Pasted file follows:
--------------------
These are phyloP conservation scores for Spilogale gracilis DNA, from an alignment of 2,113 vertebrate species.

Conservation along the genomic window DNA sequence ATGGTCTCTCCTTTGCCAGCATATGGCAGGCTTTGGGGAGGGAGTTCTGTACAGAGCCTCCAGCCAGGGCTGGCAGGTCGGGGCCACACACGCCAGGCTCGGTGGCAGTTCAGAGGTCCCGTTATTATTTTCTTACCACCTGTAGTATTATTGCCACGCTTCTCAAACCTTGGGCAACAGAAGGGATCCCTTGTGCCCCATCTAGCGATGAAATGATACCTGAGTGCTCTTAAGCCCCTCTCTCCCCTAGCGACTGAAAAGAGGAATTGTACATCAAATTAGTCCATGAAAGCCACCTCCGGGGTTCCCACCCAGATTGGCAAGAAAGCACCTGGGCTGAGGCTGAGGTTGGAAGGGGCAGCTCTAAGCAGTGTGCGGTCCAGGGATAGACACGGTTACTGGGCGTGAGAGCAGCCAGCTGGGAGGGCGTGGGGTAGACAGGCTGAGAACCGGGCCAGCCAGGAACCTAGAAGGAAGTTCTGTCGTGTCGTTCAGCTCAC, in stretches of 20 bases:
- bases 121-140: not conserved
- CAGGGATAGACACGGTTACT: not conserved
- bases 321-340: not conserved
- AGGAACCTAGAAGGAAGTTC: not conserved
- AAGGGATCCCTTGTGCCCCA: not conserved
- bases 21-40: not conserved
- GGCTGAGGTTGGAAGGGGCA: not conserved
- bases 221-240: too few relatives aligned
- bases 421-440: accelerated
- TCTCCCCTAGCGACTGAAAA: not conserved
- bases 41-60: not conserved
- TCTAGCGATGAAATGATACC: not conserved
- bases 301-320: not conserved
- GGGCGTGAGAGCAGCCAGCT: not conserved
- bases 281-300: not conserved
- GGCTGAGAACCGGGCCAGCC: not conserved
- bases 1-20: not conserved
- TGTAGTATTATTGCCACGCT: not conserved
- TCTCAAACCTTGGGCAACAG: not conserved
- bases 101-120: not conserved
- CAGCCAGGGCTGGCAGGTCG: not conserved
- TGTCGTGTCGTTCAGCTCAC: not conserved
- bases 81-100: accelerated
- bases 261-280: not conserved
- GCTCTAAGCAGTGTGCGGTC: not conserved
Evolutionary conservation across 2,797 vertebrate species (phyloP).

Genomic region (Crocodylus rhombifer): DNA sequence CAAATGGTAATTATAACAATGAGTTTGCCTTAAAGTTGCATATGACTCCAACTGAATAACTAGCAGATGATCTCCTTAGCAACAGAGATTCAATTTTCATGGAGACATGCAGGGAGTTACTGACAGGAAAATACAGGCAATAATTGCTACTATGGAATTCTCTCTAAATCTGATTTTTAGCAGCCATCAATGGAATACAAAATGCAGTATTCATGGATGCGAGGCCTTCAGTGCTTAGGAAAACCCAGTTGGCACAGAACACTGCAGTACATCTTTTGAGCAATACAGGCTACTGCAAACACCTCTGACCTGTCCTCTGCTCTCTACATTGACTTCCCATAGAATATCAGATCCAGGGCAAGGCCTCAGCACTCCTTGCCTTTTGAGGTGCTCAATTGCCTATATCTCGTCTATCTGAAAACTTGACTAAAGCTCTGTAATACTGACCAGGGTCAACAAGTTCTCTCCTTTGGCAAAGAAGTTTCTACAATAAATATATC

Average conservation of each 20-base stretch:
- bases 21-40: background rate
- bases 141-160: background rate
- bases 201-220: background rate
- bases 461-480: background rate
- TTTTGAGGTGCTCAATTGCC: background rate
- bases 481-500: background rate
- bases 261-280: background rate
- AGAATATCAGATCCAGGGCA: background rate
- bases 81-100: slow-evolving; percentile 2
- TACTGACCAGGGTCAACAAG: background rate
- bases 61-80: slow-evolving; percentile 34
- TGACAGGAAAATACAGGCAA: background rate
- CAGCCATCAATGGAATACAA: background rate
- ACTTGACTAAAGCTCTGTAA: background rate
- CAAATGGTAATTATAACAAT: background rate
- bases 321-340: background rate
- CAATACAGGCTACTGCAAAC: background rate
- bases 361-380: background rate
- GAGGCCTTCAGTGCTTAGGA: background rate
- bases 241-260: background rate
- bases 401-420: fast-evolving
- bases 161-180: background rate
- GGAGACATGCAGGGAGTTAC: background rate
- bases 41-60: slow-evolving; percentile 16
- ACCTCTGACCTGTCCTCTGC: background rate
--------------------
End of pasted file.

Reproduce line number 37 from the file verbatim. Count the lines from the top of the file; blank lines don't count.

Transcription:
- bases 261-280: background rate